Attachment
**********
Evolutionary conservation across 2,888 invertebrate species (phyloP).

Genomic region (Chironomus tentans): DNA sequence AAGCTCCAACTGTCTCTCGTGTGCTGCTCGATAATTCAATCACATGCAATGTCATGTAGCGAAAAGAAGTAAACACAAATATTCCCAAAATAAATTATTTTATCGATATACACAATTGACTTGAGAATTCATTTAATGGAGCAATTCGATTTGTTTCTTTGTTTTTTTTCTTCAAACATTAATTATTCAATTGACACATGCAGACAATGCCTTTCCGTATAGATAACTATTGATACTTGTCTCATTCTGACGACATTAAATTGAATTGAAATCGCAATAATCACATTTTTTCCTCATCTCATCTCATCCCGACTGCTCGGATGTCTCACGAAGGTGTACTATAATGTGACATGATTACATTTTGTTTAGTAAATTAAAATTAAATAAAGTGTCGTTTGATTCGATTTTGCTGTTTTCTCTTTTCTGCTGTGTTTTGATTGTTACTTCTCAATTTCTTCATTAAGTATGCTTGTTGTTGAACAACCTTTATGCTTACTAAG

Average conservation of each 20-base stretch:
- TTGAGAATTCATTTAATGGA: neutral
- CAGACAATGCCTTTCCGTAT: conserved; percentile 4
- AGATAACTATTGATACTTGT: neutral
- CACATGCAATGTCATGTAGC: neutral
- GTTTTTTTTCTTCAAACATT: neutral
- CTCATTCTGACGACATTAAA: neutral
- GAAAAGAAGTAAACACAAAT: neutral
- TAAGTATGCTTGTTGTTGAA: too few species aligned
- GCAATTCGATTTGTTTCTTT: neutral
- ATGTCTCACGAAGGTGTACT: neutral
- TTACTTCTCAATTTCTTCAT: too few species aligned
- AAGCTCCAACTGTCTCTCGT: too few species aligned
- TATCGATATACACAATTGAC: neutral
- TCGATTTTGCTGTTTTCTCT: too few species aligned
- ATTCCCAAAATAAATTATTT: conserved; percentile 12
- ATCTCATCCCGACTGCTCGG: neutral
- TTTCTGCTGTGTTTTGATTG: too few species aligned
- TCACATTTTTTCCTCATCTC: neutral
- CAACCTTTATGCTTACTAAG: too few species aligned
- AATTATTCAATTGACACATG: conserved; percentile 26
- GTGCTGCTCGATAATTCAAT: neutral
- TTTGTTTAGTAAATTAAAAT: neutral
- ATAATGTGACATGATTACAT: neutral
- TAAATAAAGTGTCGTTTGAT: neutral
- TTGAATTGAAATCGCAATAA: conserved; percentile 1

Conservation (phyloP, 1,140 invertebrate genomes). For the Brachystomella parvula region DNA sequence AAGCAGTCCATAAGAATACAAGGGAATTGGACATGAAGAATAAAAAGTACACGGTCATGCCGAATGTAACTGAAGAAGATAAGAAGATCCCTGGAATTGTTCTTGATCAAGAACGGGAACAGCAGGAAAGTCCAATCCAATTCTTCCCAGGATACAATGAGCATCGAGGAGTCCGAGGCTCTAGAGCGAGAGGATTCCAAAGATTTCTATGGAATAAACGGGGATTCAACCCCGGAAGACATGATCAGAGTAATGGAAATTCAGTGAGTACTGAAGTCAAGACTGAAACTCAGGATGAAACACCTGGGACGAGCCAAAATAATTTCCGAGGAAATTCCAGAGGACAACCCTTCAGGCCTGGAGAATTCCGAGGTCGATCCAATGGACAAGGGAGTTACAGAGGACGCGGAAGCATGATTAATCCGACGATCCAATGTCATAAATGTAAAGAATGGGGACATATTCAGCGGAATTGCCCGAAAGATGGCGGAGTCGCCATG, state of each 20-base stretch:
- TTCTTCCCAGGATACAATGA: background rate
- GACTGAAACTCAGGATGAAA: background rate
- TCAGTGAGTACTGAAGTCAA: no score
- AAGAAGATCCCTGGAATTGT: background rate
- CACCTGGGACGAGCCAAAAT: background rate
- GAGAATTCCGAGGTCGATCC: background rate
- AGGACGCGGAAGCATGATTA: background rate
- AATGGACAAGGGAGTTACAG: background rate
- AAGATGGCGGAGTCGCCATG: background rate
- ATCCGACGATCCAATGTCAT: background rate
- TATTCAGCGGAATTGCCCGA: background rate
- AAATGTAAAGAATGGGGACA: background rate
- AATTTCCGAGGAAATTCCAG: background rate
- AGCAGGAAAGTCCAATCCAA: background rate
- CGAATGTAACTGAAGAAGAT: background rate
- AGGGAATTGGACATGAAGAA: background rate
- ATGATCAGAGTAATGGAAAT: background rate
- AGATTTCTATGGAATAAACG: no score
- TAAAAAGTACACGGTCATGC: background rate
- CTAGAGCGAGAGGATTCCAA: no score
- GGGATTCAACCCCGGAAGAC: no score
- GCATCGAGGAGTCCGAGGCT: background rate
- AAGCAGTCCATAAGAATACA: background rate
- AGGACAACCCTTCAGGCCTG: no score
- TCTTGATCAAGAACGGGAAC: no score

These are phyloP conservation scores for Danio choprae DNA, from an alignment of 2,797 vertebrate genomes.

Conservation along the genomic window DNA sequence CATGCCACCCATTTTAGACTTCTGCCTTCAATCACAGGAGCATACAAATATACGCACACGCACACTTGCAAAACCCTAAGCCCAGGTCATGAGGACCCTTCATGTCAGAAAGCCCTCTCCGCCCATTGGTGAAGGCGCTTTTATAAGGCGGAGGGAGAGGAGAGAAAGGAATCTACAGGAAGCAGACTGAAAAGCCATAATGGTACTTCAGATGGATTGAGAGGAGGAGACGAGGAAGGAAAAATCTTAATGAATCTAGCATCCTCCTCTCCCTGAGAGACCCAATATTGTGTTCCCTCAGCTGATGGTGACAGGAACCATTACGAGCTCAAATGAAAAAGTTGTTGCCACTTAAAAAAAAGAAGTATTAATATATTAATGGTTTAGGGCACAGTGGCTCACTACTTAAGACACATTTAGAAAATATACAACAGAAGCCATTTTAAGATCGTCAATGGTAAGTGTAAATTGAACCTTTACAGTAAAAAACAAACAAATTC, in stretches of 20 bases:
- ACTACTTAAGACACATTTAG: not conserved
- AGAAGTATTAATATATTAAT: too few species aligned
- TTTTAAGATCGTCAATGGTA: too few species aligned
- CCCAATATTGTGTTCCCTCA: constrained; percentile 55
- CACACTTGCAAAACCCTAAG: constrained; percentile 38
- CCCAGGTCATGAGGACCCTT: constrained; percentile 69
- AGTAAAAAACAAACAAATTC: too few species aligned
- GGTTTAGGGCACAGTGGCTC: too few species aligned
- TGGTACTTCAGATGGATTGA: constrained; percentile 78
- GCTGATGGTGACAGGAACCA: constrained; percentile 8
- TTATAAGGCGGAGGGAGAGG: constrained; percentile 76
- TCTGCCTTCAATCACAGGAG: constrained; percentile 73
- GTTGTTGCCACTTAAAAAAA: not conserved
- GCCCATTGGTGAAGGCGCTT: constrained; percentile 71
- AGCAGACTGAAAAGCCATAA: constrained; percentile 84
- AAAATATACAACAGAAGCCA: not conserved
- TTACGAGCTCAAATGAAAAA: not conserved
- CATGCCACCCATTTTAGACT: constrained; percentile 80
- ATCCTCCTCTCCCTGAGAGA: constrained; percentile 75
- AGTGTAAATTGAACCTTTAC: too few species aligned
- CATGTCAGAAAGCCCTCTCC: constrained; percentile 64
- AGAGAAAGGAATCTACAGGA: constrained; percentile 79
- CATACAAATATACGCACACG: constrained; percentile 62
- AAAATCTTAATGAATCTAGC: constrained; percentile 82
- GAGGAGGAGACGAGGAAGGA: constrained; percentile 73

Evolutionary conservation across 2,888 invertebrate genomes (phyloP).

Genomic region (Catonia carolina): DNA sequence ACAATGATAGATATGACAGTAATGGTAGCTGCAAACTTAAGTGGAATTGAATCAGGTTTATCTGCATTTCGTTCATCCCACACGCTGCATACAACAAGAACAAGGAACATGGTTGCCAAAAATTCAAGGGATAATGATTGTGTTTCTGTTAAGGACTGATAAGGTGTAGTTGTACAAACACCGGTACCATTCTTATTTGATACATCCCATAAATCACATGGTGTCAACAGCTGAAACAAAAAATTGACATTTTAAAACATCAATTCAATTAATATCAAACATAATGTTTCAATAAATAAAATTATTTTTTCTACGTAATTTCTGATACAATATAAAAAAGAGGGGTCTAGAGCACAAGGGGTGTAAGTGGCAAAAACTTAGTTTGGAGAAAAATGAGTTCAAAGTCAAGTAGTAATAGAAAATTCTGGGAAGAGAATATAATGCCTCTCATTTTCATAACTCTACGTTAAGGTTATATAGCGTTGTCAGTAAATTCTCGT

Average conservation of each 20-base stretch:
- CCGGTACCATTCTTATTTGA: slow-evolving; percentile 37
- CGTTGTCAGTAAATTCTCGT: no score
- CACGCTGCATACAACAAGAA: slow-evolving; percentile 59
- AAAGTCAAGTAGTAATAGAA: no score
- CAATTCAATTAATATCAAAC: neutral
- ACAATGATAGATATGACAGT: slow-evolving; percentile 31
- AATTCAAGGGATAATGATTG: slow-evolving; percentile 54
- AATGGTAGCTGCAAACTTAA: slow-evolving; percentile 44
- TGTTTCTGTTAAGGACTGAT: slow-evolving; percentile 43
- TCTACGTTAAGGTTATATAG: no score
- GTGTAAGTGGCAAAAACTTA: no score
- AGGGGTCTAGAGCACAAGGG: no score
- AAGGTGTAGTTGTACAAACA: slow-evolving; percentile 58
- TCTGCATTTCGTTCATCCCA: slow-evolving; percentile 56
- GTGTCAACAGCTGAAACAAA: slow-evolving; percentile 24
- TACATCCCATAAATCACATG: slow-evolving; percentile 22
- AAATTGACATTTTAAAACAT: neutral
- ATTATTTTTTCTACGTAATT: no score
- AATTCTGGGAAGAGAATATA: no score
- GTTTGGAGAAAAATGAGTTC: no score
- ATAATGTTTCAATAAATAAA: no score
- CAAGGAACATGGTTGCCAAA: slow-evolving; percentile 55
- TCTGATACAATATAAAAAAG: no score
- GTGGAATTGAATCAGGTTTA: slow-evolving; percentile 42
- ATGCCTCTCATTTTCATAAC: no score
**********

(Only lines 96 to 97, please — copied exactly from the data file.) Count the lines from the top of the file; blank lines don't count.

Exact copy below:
- AGGGGTCTAGAGCACAAGGG: no score
- AAGGTGTAGTTGTACAAACA: slow-evolving; percentile 58